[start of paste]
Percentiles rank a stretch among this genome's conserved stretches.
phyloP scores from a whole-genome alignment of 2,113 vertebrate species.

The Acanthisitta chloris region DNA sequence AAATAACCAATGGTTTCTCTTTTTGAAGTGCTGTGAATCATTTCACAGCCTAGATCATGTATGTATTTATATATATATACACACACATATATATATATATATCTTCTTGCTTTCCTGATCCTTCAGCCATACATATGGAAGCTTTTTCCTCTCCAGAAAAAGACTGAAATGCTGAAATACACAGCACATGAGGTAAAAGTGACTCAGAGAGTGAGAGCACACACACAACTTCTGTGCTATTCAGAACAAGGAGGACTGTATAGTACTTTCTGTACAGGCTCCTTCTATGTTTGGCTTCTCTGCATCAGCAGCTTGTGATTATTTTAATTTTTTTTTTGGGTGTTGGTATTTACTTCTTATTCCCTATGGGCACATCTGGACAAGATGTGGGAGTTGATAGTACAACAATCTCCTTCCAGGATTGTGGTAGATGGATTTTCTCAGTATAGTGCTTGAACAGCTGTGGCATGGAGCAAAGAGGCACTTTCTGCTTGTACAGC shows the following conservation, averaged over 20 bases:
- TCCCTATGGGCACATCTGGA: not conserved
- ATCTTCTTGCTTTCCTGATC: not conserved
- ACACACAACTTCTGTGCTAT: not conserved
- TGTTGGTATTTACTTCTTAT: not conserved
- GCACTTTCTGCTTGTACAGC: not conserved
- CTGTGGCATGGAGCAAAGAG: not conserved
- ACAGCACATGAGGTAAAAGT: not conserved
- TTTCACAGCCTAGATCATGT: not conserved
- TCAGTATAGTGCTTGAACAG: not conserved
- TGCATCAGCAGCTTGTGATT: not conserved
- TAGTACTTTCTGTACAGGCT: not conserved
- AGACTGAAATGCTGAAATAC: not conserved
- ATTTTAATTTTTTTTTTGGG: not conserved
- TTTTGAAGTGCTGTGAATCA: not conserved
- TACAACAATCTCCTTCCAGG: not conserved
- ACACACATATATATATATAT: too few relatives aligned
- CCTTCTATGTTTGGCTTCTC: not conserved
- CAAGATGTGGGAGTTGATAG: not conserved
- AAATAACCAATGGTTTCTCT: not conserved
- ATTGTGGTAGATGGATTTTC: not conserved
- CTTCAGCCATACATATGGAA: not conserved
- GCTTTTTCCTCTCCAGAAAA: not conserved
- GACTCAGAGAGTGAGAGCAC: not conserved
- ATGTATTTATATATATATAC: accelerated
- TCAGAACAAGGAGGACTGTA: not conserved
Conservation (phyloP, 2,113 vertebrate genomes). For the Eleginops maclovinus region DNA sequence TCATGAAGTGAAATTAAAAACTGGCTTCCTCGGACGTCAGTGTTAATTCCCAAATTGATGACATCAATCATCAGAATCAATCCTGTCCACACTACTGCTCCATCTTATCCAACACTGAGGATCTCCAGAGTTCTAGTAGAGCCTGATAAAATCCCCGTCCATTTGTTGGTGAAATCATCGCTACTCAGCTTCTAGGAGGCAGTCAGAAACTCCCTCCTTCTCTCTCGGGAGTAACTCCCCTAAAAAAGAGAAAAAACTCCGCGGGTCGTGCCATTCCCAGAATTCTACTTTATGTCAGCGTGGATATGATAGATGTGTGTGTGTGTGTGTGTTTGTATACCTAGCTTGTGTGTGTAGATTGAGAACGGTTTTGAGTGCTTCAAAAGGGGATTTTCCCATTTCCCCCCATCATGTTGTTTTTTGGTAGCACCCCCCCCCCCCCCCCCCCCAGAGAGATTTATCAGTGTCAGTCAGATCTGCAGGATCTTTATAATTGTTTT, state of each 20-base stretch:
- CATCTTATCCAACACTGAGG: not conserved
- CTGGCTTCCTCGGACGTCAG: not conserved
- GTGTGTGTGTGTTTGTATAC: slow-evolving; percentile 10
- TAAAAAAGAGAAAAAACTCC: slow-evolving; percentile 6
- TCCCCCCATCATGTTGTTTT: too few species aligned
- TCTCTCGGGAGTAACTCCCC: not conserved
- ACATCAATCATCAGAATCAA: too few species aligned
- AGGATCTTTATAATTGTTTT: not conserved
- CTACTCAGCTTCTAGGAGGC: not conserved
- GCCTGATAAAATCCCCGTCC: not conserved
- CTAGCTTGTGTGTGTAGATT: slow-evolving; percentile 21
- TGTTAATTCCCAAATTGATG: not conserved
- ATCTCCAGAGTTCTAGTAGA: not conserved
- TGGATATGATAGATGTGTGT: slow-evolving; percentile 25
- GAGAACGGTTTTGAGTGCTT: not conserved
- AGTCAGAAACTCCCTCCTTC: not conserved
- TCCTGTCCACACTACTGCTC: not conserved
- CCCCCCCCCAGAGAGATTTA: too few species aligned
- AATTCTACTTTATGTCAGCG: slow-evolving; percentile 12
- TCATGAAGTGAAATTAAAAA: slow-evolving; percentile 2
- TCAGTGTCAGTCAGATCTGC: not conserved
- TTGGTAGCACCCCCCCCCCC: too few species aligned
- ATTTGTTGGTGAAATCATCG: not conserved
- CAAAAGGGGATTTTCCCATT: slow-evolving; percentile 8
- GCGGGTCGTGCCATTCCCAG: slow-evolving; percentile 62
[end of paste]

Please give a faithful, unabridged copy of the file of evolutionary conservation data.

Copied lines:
Percentiles rank a stretch among this genome's conserved stretches.
phyloP scores from a whole-genome alignment of 2,113 vertebrate species.

The Acanthisitta chloris region DNA sequence AAATAACCAATGGTTTCTCTTTTTGAAGTGCTGTGAATCATTTCACAGCCTAGATCATGTATGTATTTATATATATATACACACACATATATATATATATATCTTCTTGCTTTCCTGATCCTTCAGCCATACATATGGAAGCTTTTTCCTCTCCAGAAAAAGACTGAAATGCTGAAATACACAGCACATGAGGTAAAAGTGACTCAGAGAGTGAGAGCACACACACAACTTCTGTGCTATTCAGAACAAGGAGGACTGTATAGTACTTTCTGTACAGGCTCCTTCTATGTTTGGCTTCTCTGCATCAGCAGCTTGTGATTATTTTAATTTTTTTTTTGGGTGTTGGTATTTACTTCTTATTCCCTATGGGCACATCTGGACAAGATGTGGGAGTTGATAGTACAACAATCTCCTTCCAGGATTGTGGTAGATGGATTTTCTCAGTATAGTGCTTGAACAGCTGTGGCATGGAGCAAAGAGGCACTTTCTGCTTGTACAGC shows the following conservation, averaged over 20 bases:
- TCCCTATGGGCACATCTGGA: not conserved
- ATCTTCTTGCTTTCCTGATC: not conserved
- ACACACAACTTCTGTGCTAT: not conserved
- TGTTGGTATTTACTTCTTAT: not conserved
- GCACTTTCTGCTTGTACAGC: not conserved
- CTGTGGCATGGAGCAAAGAG: not conserved
- ACAGCACATGAGGTAAAAGT: not conserved
- TTTCACAGCCTAGATCATGT: not conserved
- TCAGTATAGTGCTTGAACAG: not conserved
- TGCATCAGCAGCTTGTGATT: not conserved
- TAGTACTTTCTGTACAGGCT: not conserved
- AGACTGAAATGCTGAAATAC: not conserved
- ATTTTAATTTTTTTTTTGGG: not conserved
- TTTTGAAGTGCTGTGAATCA: not conserved
- TACAACAATCTCCTTCCAGG: not conserved
- ACACACATATATATATATAT: too few relatives aligned
- CCTTCTATGTTTGGCTTCTC: not conserved
- CAAGATGTGGGAGTTGATAG: not conserved
- AAATAACCAATGGTTTCTCT: not conserved
- ATTGTGGTAGATGGATTTTC: not conserved
- CTTCAGCCATACATATGGAA: not conserved
- GCTTTTTCCTCTCCAGAAAA: not conserved
- GACTCAGAGAGTGAGAGCAC: not conserved
- ATGTATTTATATATATATAC: accelerated
- TCAGAACAAGGAGGACTGTA: not conserved
Conservation (phyloP, 2,113 vertebrate genomes). For the Eleginops maclovinus region DNA sequence TCATGAAGTGAAATTAAAAACTGGCTTCCTCGGACGTCAGTGTTAATTCCCAAATTGATGACATCAATCATCAGAATCAATCCTGTCCACACTACTGCTCCATCTTATCCAACACTGAGGATCTCCAGAGTTCTAGTAGAGCCTGATAAAATCCCCGTCCATTTGTTGGTGAAATCATCGCTACTCAGCTTCTAGGAGGCAGTCAGAAACTCCCTCCTTCTCTCTCGGGAGTAACTCCCCTAAAAAAGAGAAAAAACTCCGCGGGTCGTGCCATTCCCAGAATTCTACTTTATGTCAGCGTGGATATGATAGATGTGTGTGTGTGTGTGTGTTTGTATACCTAGCTTGTGTGTGTAGATTGAGAACGGTTTTGAGTGCTTCAAAAGGGGATTTTCCCATTTCCCCCCATCATGTTGTTTTTTGGTAGCACCCCCCCCCCCCCCCCCCCCAGAGAGATTTATCAGTGTCAGTCAGATCTGCAGGATCTTTATAATTGTTTT, state of each 20-base stretch:
- CATCTTATCCAACACTGAGG: not conserved
- CTGGCTTCCTCGGACGTCAG: not conserved
- GTGTGTGTGTGTTTGTATAC: slow-evolving; percentile 10
- TAAAAAAGAGAAAAAACTCC: slow-evolving; percentile 6
- TCCCCCCATCATGTTGTTTT: too few species aligned
- TCTCTCGGGAGTAACTCCCC: not conserved
- ACATCAATCATCAGAATCAA: too few species aligned
- AGGATCTTTATAATTGTTTT: not conserved
- CTACTCAGCTTCTAGGAGGC: not conserved
- GCCTGATAAAATCCCCGTCC: not conserved
- CTAGCTTGTGTGTGTAGATT: slow-evolving; percentile 21
- TGTTAATTCCCAAATTGATG: not conserved
- ATCTCCAGAGTTCTAGTAGA: not conserved
- TGGATATGATAGATGTGTGT: slow-evolving; percentile 25
- GAGAACGGTTTTGAGTGCTT: not conserved
- AGTCAGAAACTCCCTCCTTC: not conserved
- TCCTGTCCACACTACTGCTC: not conserved
- CCCCCCCCCAGAGAGATTTA: too few species aligned
- AATTCTACTTTATGTCAGCG: slow-evolving; percentile 12
- TCATGAAGTGAAATTAAAAA: slow-evolving; percentile 2
- TCAGTGTCAGTCAGATCTGC: not conserved
- TTGGTAGCACCCCCCCCCCC: too few species aligned
- ATTTGTTGGTGAAATCATCG: not conserved
- CAAAAGGGGATTTTCCCATT: slow-evolving; percentile 8
- GCGGGTCGTGCCATTCCCAG: slow-evolving; percentile 62